Cadbury Ads for Freddo the Frog Banned for Breaking Junk Food Rules

An investigation was launched amid complaints that ads for the chocolate frog had been placed close to a primary school.

Adverts for Freddo bars, the Cadbury chocolate frog, have been banned for breaking rules on marketing junk food to children.

An investigation was launched by regulators after a poster promoting the product was seen on a bus stop within 100m of a primary school.

Complaints were also made about two YouTube ads for Freddo – as well as the Cadbury’s website, which featured a downloadable comic and audiobook about the character’s mission to find his friend’s missing hop.

Mondelez, which owns Cadbury, insisted that the poster was put up close to a school in error – and said the brand has a “long-standing commitment to not market directly to anybody under the age of 16”.

The company added: “On social media platforms we go above and beyond the advertising code – we only ever target our advertising to those over 18.”

Under current regulations, ads for products that are high in fat, salt and sugar cannot be directed at children – and no medium can be used for advertising if 25% of its audience is under the age of 16.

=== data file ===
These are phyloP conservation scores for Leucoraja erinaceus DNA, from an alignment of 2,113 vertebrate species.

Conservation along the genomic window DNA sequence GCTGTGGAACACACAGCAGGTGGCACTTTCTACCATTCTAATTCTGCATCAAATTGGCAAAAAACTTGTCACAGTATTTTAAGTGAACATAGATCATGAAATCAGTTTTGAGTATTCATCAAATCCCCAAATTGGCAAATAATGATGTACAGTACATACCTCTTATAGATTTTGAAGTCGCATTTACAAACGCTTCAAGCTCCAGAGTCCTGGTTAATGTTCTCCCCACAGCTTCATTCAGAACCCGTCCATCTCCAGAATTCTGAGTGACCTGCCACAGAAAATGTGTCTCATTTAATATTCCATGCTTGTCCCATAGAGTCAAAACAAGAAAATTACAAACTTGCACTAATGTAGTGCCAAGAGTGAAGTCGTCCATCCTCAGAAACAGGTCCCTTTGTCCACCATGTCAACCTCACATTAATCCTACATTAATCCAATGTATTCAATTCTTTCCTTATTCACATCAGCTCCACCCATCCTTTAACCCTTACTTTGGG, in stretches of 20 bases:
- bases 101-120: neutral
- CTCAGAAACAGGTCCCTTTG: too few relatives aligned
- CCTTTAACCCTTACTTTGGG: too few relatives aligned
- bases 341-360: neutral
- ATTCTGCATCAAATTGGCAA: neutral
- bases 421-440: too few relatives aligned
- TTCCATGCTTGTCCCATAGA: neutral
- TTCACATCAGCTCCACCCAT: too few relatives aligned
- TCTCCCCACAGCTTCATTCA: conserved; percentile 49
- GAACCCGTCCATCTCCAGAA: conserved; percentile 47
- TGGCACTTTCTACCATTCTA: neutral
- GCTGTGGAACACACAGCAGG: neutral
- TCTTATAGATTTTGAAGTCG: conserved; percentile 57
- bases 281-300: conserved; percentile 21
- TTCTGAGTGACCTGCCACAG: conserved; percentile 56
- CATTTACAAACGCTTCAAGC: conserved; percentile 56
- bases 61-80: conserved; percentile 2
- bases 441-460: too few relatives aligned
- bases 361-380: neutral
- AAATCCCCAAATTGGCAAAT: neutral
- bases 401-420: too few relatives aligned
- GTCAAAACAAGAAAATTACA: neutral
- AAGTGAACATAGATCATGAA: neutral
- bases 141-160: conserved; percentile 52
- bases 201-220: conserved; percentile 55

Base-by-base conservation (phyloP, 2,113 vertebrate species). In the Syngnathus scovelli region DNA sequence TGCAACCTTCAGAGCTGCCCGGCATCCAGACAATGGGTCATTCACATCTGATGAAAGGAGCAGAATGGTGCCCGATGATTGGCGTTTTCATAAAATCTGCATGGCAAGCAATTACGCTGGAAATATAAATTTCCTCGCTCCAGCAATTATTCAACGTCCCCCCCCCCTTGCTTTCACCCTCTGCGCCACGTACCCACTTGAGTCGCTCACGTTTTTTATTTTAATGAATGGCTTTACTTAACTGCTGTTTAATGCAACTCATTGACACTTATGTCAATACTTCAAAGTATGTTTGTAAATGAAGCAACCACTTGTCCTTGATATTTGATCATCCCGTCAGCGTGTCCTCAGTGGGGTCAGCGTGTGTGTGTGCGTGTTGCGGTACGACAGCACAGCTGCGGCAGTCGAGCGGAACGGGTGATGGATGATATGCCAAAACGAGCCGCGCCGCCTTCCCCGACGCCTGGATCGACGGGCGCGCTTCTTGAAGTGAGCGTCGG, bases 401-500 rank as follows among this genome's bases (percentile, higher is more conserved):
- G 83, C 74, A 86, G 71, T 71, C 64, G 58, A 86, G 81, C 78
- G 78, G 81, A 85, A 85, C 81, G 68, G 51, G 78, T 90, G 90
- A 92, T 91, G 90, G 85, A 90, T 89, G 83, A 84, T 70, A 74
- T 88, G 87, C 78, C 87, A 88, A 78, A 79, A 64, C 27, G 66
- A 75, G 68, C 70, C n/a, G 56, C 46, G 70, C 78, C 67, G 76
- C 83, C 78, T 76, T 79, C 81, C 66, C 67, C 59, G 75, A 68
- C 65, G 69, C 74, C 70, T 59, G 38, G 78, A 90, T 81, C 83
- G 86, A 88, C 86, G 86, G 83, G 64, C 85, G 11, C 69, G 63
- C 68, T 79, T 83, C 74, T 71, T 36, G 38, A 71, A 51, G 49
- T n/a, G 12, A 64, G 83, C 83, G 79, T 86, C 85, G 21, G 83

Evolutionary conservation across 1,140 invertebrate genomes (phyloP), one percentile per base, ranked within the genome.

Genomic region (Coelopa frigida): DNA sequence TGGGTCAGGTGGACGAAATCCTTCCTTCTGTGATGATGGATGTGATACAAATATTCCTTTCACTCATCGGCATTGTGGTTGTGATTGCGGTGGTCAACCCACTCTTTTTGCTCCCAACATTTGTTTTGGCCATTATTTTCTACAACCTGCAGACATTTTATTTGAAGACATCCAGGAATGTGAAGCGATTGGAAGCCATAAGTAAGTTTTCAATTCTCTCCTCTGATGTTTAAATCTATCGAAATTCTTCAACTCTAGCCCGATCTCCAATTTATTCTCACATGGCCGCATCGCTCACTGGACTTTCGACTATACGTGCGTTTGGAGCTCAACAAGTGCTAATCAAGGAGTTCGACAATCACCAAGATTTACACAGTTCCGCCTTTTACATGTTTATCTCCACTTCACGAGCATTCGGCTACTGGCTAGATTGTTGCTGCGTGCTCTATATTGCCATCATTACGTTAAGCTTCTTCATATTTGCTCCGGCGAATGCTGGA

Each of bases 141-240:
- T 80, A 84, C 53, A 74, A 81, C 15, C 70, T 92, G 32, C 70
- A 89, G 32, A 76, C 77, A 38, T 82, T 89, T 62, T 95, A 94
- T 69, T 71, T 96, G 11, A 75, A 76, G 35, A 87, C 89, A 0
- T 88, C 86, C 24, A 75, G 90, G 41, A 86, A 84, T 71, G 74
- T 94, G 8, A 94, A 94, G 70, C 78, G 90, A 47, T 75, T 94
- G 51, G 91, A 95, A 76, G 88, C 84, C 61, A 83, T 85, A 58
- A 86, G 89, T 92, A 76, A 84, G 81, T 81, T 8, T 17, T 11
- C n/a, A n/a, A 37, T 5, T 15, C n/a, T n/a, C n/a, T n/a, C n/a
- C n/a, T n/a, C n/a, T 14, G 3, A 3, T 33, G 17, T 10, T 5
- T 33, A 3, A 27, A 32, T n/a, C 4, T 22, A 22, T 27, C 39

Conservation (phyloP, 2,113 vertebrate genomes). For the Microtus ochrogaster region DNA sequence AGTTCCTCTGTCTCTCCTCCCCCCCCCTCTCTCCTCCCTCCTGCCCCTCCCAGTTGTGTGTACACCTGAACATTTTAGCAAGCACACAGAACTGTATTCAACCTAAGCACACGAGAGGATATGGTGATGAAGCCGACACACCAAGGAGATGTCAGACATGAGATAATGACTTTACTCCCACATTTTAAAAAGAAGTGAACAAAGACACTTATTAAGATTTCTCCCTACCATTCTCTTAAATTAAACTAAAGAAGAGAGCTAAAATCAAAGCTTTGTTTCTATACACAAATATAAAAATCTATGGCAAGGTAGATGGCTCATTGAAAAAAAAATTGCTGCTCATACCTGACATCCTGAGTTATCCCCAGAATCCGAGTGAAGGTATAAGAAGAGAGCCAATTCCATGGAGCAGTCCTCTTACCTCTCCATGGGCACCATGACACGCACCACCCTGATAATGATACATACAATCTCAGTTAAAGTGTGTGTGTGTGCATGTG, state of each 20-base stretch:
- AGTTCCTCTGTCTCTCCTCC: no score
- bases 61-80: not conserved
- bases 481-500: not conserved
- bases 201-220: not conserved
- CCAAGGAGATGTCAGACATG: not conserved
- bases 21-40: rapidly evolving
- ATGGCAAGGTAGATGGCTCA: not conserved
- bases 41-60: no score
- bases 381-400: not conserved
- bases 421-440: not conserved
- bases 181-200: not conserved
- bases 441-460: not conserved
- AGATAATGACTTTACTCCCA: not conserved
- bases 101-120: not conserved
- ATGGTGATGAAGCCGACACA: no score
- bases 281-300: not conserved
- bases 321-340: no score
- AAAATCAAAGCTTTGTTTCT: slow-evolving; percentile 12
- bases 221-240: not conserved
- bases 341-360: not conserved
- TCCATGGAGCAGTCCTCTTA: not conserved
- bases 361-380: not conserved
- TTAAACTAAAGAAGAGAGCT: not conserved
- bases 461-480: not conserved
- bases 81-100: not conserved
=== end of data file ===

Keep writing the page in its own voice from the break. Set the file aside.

With regards to the YouTube channels, the ASA acknowledged it wasn’t possible to know what proportion of their audience were under the age of 18 because unregistered users or users who weren’t logged in could also watch them.

As well as banning the poster, the advertising watchdog also banned the comic and audiobooks, saying: “We told Cadbury to take reasonable steps in future to ensure high in fat, salt or sugar (HFSS) product ads were not directed at children through the selection of media or the context in which they appeared.”

A Mondelez spokeswoman said: “We are already taking the insights and views provided by the ASA as part of this ruling and applying those learnings to our future content so we can continue to build on our commitment in this area.”

Ministers are due to consult on policies to reduce childhood obesity, including a watershed for unhealthy food adverts on TV, and how to regulate on-demand and online adverts.



Source: Skynews


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